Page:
You might not put much thought into how your children’s school is kept warm or cool. But parents across the U.S. shouldn’t be surprised if their child comes home complaining of the heat as summer temps increase..

A recent study from the Government Accountability Office (GAO) states that over 36,000 K-12 schools in the U.S. have failing HVAC systems. That is, over a third of the primary schools in the country with faulty, or no, heating and cooling. These conditions make it difficult and even unsafe for students to learn and engage properly at school.

In the face of these issues, more and more schools are turning to Geothermal heat pump technology to keep their facilities sustainable, comfortable, and healthy. A Geothermal Heat Pumps (GHP) uses thermal energy from ground under our feet to keep a building warm or cool, no matter the location or weather.

The foundation of a GHP system is a series of pipes buried deep underground that circulates water at a depth where temperatures remain stable year-round. This ground loop feeds the heat exchangers in the building giving every room their own environment and keeping the students and staff comfortable.

The US EPA has stated that Geothermal Heat Pump technology is the most energy efficient, environmentally friendly HVAC system available today. It is also the most sustainable with the indoor equipment lasting up to 25 years and the ground loop lasting 50 to 100 years. Higher reliability means less maintenance. Less maintenance means more time for students in a healthy, safe environment.

K to 12 schools are an ideal “anchor” tenant for a networked geothermal system. Schools typically have a large parking lot or a soccer or baseball field that would become the location of the ground loop heat exchanger. The network would then branch out to the surrounding homes or businesses. This type of application would take full advantage of the diversity in the two end users. When the school is using the loop field the homes are typically unoccupied and when the homes are occupied, the school is closed or has limited use.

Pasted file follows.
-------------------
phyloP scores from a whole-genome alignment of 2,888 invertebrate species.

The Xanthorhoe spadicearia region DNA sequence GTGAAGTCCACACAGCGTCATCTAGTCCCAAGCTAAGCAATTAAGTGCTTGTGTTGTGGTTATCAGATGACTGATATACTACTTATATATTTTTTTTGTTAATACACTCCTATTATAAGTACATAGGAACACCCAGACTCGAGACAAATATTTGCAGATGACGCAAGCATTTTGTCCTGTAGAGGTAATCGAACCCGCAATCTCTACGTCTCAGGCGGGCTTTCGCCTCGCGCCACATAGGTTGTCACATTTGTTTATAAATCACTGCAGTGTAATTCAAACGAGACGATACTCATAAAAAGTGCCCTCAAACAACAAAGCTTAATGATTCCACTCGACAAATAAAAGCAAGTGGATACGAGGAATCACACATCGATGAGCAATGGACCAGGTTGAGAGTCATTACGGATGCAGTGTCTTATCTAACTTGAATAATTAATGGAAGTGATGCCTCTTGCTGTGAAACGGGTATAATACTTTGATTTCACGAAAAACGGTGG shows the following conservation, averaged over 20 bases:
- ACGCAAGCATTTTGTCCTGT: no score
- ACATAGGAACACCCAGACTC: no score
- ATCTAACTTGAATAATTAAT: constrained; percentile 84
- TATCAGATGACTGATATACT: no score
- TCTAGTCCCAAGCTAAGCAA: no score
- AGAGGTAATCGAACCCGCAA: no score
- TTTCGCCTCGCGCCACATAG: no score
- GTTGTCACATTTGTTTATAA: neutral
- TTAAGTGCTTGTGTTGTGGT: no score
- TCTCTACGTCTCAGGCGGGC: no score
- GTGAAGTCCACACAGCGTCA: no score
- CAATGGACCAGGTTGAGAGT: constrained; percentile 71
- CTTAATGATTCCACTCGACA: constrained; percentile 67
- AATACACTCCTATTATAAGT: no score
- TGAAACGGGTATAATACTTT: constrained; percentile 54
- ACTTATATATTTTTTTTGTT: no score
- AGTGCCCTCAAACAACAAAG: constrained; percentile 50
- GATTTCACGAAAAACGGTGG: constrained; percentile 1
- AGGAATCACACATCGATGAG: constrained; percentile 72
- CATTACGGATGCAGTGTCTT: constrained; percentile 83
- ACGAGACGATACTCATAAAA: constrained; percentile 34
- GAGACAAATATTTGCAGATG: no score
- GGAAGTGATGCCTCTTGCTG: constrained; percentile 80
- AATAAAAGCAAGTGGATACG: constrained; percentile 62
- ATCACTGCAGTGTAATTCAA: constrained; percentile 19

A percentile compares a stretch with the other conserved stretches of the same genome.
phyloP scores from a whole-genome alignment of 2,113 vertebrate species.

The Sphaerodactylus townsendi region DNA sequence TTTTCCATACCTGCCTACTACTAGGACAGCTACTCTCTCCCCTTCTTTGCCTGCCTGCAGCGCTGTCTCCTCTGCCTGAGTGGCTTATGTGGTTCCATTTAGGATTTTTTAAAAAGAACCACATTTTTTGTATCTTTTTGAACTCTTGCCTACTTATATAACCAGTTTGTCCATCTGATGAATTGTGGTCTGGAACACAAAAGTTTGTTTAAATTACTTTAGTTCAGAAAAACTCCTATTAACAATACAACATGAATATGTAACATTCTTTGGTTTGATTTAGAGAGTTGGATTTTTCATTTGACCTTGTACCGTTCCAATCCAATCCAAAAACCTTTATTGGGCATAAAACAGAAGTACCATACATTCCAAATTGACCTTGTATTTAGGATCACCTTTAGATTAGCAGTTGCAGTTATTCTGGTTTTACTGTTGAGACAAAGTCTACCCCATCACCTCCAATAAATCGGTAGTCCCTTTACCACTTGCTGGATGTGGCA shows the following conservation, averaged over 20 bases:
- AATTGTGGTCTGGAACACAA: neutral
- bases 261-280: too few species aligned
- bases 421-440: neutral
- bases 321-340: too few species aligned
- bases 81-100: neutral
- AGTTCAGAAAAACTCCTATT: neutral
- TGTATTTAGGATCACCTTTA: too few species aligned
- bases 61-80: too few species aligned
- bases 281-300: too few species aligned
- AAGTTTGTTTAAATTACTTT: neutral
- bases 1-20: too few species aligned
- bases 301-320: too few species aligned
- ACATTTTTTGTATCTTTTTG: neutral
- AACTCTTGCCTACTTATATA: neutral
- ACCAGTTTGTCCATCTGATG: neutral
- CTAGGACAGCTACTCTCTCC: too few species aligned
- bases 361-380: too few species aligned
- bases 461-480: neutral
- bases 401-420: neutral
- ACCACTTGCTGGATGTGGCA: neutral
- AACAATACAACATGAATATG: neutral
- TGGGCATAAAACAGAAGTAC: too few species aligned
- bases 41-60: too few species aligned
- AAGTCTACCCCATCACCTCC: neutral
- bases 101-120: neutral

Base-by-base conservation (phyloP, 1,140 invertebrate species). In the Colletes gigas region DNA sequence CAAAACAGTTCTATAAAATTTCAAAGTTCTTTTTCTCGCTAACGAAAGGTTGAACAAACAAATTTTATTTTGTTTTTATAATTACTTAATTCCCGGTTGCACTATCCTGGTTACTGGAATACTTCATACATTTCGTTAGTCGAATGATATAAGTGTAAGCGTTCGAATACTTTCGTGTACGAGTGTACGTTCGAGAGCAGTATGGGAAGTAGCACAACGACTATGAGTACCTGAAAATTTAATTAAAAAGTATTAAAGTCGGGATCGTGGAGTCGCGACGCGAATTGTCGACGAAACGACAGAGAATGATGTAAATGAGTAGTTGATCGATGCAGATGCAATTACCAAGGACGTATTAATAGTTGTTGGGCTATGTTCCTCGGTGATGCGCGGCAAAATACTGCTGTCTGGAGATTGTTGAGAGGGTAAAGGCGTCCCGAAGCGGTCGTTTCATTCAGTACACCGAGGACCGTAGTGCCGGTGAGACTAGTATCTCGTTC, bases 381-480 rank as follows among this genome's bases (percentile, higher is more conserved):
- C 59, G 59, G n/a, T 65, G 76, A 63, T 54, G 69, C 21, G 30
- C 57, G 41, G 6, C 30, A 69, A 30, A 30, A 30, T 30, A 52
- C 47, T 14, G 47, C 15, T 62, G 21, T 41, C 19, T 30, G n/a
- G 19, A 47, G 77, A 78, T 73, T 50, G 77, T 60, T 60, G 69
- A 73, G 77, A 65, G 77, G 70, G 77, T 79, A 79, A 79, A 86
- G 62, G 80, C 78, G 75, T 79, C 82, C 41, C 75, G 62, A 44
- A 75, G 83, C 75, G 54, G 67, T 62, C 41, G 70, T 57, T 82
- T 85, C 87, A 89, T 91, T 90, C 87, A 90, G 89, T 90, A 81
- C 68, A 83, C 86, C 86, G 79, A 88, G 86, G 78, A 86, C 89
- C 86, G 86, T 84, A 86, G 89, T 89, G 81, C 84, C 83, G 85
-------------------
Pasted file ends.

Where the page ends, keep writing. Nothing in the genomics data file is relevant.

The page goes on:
By the time a student graduates from High school. They have spent 15,600 hours inside a school. For the 50 million K to 12 students in the US it is a time of rapid physical growth, hormonal changes and intense learning & critical social development. Installing a geothermal system in a school, not only eliminates the “I’m too hot —I’m too cold” issue but also saves energy, reduces emissions and promotes a better learning environment.

Finally, schools have historically been institutions of progress and change. Many schools are even making sustainability a core value. When paired with other renewable energies, geothermal can cut a school’s emissions to almost zero.

Geothermal heat pumps are a forty year old “new” technology that is now being recognized as a major weapon in mitigating climate change. Installing this technology in K to 12 schools and using that school as the “anchor” end user for the ground loop not only supports emission reduction but also teaches the students and staff the real value of this renewable technology. A technology that promotes Energy independence & security, Emission reduction and Economic prosperity.

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